I am in Fiji at the moment attending a Tony Robbins event called Life and Wealth Masterywhich is all about creating more health, vitality, wealth and abundance in your life.
Fiji is a beautiful country! Where we are is picture perfect: groves of coconut trees, the Pacific Ocean lapping at the surrounding reef, a zillion stars in the night sky and these super cute little mongooses running around. Admittedly, the first time one ran in front of me I did almost have a heart attack, though to be fair I think so did the mongoose!
We are having the best week and there have been so many magic moments, but one of best was on the first night when the local villagers came up to the conference centre to do a Meke for us. A Meke is a traditional style of Fijian dance and it was to welcome us to their island.
The conference centre is located between two villages, Naidi and Valali, and both villages take turns in welcoming each new conference group. The group that comes up is normally about 40 people and their ages range from very young right through to the 60s and 70s. The Fijians wear a sulu which is a colourful piece of fabric (a bit like a sarong) that covers their bottom half and then a shirt or t-shirt to go with it.
The group entered the main room singing and clapping and the energy was beautiful. They all assembled in front of us and finished their song before sitting down in a circle to sing. In Fiji a common instrument is the voice, so the circle was set up to provide the music for the rest of the dancing.
The young men in the group stayed standing and then did a spectacular dance that I am guessing was about hunting based on the way they moved. I LOVED seeing these young men (aged 10 -16) dancing and sharing their traditions so proudly with us. There was no embarrassment or shyness, they just totally owned it. I could see that this was something that brought a sense of position and place to them. This was their dance and it was a demonstration of their masculinity and place in their community.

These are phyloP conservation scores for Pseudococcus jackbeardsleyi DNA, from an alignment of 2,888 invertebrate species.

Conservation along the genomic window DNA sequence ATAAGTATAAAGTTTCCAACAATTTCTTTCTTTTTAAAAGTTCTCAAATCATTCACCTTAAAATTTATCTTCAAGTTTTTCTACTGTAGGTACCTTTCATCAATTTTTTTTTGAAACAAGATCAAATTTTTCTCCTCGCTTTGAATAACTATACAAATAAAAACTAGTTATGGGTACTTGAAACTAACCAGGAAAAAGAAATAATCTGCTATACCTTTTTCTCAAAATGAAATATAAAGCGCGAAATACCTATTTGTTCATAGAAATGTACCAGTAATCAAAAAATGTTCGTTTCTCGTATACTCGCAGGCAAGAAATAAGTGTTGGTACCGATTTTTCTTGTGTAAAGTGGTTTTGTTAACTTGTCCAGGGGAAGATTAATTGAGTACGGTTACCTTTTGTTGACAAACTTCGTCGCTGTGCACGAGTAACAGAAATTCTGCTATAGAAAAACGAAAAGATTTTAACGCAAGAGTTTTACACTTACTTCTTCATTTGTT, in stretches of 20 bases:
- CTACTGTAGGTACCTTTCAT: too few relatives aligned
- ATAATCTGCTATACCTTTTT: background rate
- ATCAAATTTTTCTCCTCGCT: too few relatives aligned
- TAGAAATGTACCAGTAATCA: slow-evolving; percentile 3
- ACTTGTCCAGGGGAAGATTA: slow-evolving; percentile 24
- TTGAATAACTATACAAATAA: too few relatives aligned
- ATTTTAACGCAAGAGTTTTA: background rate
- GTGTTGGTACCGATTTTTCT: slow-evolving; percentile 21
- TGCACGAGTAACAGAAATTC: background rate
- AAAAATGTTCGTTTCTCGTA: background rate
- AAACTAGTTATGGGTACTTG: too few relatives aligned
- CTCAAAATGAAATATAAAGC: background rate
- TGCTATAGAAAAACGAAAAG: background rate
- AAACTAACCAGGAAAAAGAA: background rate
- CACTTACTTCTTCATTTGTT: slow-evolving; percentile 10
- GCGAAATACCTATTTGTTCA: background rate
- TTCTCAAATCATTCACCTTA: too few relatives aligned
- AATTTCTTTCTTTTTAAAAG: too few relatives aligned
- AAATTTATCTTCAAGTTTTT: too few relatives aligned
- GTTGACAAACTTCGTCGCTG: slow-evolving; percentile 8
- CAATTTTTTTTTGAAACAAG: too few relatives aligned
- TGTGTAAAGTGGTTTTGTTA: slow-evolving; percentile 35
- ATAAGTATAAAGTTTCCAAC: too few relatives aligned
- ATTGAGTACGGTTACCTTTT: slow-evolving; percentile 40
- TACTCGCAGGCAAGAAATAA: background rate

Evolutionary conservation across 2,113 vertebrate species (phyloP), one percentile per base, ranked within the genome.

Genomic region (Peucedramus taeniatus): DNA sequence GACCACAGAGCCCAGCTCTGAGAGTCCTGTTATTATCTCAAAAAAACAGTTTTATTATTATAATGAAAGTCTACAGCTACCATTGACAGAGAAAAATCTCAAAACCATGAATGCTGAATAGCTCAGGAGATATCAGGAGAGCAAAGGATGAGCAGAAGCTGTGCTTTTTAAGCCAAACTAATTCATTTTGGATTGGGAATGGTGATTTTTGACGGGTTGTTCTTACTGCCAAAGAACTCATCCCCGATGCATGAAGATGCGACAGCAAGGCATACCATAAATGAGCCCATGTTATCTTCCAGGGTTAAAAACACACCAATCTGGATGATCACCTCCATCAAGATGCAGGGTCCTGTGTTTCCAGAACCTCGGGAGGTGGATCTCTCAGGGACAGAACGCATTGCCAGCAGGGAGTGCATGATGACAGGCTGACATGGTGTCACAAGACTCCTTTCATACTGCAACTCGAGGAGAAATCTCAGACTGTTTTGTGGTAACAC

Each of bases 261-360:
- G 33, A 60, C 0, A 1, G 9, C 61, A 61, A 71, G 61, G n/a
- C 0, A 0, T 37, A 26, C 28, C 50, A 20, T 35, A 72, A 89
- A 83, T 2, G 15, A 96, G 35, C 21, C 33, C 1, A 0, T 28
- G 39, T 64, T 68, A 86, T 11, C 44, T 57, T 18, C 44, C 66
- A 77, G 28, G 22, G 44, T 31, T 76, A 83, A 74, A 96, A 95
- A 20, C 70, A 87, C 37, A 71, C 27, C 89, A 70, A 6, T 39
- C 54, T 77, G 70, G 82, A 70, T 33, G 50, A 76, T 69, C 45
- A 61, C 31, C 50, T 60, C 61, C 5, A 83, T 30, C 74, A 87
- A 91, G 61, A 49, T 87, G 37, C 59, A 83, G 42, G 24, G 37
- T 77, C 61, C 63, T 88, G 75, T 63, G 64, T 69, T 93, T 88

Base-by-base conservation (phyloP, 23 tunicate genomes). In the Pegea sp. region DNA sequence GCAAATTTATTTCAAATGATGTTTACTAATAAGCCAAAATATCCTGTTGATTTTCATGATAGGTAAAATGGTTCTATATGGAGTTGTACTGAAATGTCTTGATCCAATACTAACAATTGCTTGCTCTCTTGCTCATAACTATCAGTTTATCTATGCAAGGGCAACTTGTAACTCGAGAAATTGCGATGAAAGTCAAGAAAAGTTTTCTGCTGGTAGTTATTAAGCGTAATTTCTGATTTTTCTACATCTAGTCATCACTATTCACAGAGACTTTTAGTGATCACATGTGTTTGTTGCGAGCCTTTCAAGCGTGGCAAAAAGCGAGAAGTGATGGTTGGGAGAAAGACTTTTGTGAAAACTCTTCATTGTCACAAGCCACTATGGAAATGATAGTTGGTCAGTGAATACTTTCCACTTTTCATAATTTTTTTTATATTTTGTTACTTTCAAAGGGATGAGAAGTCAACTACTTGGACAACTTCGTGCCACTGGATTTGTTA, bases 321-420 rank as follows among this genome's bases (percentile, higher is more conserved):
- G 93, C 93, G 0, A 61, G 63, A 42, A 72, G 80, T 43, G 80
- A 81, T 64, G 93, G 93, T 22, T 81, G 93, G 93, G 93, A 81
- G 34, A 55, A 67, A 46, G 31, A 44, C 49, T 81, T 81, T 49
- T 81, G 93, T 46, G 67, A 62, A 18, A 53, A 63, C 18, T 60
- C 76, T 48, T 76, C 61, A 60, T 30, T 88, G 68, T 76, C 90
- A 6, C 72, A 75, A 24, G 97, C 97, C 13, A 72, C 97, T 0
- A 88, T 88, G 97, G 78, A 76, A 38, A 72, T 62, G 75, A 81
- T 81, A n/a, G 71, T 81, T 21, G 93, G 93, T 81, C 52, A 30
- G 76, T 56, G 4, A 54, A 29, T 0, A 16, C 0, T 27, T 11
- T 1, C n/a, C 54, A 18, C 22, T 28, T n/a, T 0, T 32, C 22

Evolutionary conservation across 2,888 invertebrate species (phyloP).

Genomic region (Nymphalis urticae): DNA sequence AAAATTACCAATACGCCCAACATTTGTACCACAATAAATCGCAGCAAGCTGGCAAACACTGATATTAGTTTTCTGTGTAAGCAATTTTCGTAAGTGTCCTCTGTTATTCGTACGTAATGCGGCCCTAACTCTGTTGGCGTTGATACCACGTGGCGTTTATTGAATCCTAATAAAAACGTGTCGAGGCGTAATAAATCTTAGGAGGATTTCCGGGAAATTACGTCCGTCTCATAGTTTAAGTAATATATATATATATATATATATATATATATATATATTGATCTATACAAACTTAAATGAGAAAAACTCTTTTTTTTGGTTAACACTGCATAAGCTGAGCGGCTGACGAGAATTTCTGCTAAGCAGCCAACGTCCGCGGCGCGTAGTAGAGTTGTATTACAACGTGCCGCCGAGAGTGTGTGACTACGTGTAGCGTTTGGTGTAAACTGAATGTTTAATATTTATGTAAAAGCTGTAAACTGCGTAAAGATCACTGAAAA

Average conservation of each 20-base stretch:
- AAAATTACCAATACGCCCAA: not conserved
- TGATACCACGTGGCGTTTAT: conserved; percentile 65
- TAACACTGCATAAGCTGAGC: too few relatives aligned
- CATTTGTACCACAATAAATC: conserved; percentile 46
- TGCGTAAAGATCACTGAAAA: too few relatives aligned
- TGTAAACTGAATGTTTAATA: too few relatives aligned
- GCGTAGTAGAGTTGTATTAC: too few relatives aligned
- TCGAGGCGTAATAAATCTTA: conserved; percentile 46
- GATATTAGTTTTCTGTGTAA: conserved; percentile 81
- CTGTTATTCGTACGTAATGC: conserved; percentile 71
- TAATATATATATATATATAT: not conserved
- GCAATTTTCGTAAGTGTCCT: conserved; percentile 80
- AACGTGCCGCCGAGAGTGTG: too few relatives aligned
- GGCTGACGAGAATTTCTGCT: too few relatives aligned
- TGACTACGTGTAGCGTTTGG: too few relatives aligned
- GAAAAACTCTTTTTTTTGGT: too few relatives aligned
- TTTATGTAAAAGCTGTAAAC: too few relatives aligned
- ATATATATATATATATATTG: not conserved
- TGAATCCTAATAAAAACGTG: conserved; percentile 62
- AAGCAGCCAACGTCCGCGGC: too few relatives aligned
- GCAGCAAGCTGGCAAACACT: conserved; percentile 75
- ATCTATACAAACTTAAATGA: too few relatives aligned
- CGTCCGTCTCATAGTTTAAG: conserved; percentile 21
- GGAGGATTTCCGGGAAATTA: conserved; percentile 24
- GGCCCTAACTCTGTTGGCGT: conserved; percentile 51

As I watched the Meke – which was about half an hour long – I had a couple of realisations.
Firstly, every age group was represented here – young children right through to grandparents and I realised that we don’t see a lot of that in Australia where I am from.
This was the perfect demonstration of a united and highly connected community.
It wasn’t just the kids dancing or the middle-aged people, it was everyone together. That means that they must practice together. That also means that the traditions are passed down with the love and respect that they deserve. Teenagers teach the little ones, the adults teach the teenagers and the grandparents teach the adults as each group moves into the next phase of their life. This is high quality, soul-drenching, heart-filling connection!
Something that so many people in my country are longing for.
My second realisation was that a community that sings and dances together experiences more happiness than one that doesn’t. The Fijians are happy people and I feel strongly that this custom along with others which promote community and connection plays a huge role in that. Everyone here belongs.
They say it takes a village to raise a child and seeing the Meke with the little kids surrounded by their friends, peers, parents and extended village family, I could really sense that.
The Meke culminated with the Fijians asking all of the participants to get up and join in. For a moment our Western awkwardness was palpable and I could see terror in several peoples’ eyes! However it only took a few minutes before everyone was up and the floor was full of people from all over the world dancing and laughing together.
Community. It is such a powerful medicine for the heart.